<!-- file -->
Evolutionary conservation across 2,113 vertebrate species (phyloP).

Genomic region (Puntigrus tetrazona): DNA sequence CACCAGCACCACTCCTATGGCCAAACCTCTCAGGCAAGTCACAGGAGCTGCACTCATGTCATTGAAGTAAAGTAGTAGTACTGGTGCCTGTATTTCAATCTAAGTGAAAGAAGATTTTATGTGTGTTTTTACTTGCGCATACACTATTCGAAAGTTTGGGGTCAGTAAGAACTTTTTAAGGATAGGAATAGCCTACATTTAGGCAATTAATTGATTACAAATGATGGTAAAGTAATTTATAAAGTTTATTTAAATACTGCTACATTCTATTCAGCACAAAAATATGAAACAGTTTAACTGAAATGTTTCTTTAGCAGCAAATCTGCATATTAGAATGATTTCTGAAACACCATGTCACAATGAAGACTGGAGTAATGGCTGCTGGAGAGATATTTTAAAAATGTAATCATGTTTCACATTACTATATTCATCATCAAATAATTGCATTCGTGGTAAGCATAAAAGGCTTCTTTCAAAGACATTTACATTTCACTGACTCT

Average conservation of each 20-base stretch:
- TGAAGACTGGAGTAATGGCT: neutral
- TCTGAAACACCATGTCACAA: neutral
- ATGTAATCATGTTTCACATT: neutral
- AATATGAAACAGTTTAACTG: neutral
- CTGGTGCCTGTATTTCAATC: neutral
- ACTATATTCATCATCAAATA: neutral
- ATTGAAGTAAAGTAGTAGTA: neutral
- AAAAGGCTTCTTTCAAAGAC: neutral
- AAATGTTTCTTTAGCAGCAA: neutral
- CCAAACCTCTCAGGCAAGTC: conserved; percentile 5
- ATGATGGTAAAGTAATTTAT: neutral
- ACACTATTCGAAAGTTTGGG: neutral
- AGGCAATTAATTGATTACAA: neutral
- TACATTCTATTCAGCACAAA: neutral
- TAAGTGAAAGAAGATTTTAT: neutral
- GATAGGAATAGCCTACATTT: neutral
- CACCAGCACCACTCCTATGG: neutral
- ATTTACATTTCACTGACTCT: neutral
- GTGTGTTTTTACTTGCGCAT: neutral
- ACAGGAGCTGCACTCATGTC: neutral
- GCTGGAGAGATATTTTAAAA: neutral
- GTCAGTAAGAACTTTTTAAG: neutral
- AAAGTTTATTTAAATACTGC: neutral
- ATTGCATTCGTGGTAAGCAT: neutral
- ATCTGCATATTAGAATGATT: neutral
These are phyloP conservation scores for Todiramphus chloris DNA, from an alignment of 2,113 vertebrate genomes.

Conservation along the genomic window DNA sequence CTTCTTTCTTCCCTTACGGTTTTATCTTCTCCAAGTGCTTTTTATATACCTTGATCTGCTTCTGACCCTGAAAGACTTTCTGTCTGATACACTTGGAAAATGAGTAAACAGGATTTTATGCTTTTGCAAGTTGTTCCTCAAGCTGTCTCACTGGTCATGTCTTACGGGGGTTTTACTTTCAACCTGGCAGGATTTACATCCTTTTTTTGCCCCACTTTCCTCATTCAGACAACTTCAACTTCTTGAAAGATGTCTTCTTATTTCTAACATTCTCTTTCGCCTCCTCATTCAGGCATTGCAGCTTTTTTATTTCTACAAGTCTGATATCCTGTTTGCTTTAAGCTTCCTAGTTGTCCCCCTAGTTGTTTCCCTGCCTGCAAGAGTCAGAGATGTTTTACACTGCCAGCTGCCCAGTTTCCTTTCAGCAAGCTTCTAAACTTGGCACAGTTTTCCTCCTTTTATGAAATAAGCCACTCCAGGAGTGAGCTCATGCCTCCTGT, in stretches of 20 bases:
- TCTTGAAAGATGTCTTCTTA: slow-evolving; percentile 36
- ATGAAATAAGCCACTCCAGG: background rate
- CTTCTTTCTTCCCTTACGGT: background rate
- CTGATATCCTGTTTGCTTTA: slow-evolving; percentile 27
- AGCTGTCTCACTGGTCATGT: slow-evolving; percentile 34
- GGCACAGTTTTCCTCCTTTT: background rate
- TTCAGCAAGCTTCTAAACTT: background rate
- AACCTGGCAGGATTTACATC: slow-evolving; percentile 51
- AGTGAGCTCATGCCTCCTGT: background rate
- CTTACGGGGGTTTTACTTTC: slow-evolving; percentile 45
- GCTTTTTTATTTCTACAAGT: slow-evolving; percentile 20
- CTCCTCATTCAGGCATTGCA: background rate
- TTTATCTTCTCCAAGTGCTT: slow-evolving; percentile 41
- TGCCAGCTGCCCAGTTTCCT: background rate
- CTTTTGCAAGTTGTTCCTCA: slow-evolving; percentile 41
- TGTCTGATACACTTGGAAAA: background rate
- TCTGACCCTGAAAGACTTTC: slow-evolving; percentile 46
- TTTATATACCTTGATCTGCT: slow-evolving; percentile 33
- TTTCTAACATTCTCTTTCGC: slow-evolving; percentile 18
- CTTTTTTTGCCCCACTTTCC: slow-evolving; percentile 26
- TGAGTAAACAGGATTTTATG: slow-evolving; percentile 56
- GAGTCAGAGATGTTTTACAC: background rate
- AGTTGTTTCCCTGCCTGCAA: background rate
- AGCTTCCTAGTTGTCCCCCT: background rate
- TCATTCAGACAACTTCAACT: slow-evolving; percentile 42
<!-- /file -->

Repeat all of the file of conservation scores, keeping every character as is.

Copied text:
Evolutionary conservation across 2,113 vertebrate species (phyloP).

Genomic region (Puntigrus tetrazona): DNA sequence CACCAGCACCACTCCTATGGCCAAACCTCTCAGGCAAGTCACAGGAGCTGCACTCATGTCATTGAAGTAAAGTAGTAGTACTGGTGCCTGTATTTCAATCTAAGTGAAAGAAGATTTTATGTGTGTTTTTACTTGCGCATACACTATTCGAAAGTTTGGGGTCAGTAAGAACTTTTTAAGGATAGGAATAGCCTACATTTAGGCAATTAATTGATTACAAATGATGGTAAAGTAATTTATAAAGTTTATTTAAATACTGCTACATTCTATTCAGCACAAAAATATGAAACAGTTTAACTGAAATGTTTCTTTAGCAGCAAATCTGCATATTAGAATGATTTCTGAAACACCATGTCACAATGAAGACTGGAGTAATGGCTGCTGGAGAGATATTTTAAAAATGTAATCATGTTTCACATTACTATATTCATCATCAAATAATTGCATTCGTGGTAAGCATAAAAGGCTTCTTTCAAAGACATTTACATTTCACTGACTCT

Average conservation of each 20-base stretch:
- TGAAGACTGGAGTAATGGCT: neutral
- TCTGAAACACCATGTCACAA: neutral
- ATGTAATCATGTTTCACATT: neutral
- AATATGAAACAGTTTAACTG: neutral
- CTGGTGCCTGTATTTCAATC: neutral
- ACTATATTCATCATCAAATA: neutral
- ATTGAAGTAAAGTAGTAGTA: neutral
- AAAAGGCTTCTTTCAAAGAC: neutral
- AAATGTTTCTTTAGCAGCAA: neutral
- CCAAACCTCTCAGGCAAGTC: conserved; percentile 5
- ATGATGGTAAAGTAATTTAT: neutral
- ACACTATTCGAAAGTTTGGG: neutral
- AGGCAATTAATTGATTACAA: neutral
- TACATTCTATTCAGCACAAA: neutral
- TAAGTGAAAGAAGATTTTAT: neutral
- GATAGGAATAGCCTACATTT: neutral
- CACCAGCACCACTCCTATGG: neutral
- ATTTACATTTCACTGACTCT: neutral
- GTGTGTTTTTACTTGCGCAT: neutral
- ACAGGAGCTGCACTCATGTC: neutral
- GCTGGAGAGATATTTTAAAA: neutral
- GTCAGTAAGAACTTTTTAAG: neutral
- AAAGTTTATTTAAATACTGC: neutral
- ATTGCATTCGTGGTAAGCAT: neutral
- ATCTGCATATTAGAATGATT: neutral
These are phyloP conservation scores for Todiramphus chloris DNA, from an alignment of 2,113 vertebrate genomes.

Conservation along the genomic window DNA sequence CTTCTTTCTTCCCTTACGGTTTTATCTTCTCCAAGTGCTTTTTATATACCTTGATCTGCTTCTGACCCTGAAAGACTTTCTGTCTGATACACTTGGAAAATGAGTAAACAGGATTTTATGCTTTTGCAAGTTGTTCCTCAAGCTGTCTCACTGGTCATGTCTTACGGGGGTTTTACTTTCAACCTGGCAGGATTTACATCCTTTTTTTGCCCCACTTTCCTCATTCAGACAACTTCAACTTCTTGAAAGATGTCTTCTTATTTCTAACATTCTCTTTCGCCTCCTCATTCAGGCATTGCAGCTTTTTTATTTCTACAAGTCTGATATCCTGTTTGCTTTAAGCTTCCTAGTTGTCCCCCTAGTTGTTTCCCTGCCTGCAAGAGTCAGAGATGTTTTACACTGCCAGCTGCCCAGTTTCCTTTCAGCAAGCTTCTAAACTTGGCACAGTTTTCCTCCTTTTATGAAATAAGCCACTCCAGGAGTGAGCTCATGCCTCCTGT, in stretches of 20 bases:
- TCTTGAAAGATGTCTTCTTA: slow-evolving; percentile 36
- ATGAAATAAGCCACTCCAGG: background rate
- CTTCTTTCTTCCCTTACGGT: background rate
- CTGATATCCTGTTTGCTTTA: slow-evolving; percentile 27
- AGCTGTCTCACTGGTCATGT: slow-evolving; percentile 34
- GGCACAGTTTTCCTCCTTTT: background rate
- TTCAGCAAGCTTCTAAACTT: background rate
- AACCTGGCAGGATTTACATC: slow-evolving; percentile 51
- AGTGAGCTCATGCCTCCTGT: background rate
- CTTACGGGGGTTTTACTTTC: slow-evolving; percentile 45
- GCTTTTTTATTTCTACAAGT: slow-evolving; percentile 20
- CTCCTCATTCAGGCATTGCA: background rate
- TTTATCTTCTCCAAGTGCTT: slow-evolving; percentile 41
- TGCCAGCTGCCCAGTTTCCT: background rate
- CTTTTGCAAGTTGTTCCTCA: slow-evolving; percentile 41
- TGTCTGATACACTTGGAAAA: background rate
- TCTGACCCTGAAAGACTTTC: slow-evolving; percentile 46
- TTTATATACCTTGATCTGCT: slow-evolving; percentile 33
- TTTCTAACATTCTCTTTCGC: slow-evolving; percentile 18
- CTTTTTTTGCCCCACTTTCC: slow-evolving; percentile 26
- TGAGTAAACAGGATTTTATG: slow-evolving; percentile 56
- GAGTCAGAGATGTTTTACAC: background rate
- AGTTGTTTCCCTGCCTGCAA: background rate
- AGCTTCCTAGTTGTCCCCCT: background rate
- TCATTCAGACAACTTCAACT: slow-evolving; percentile 42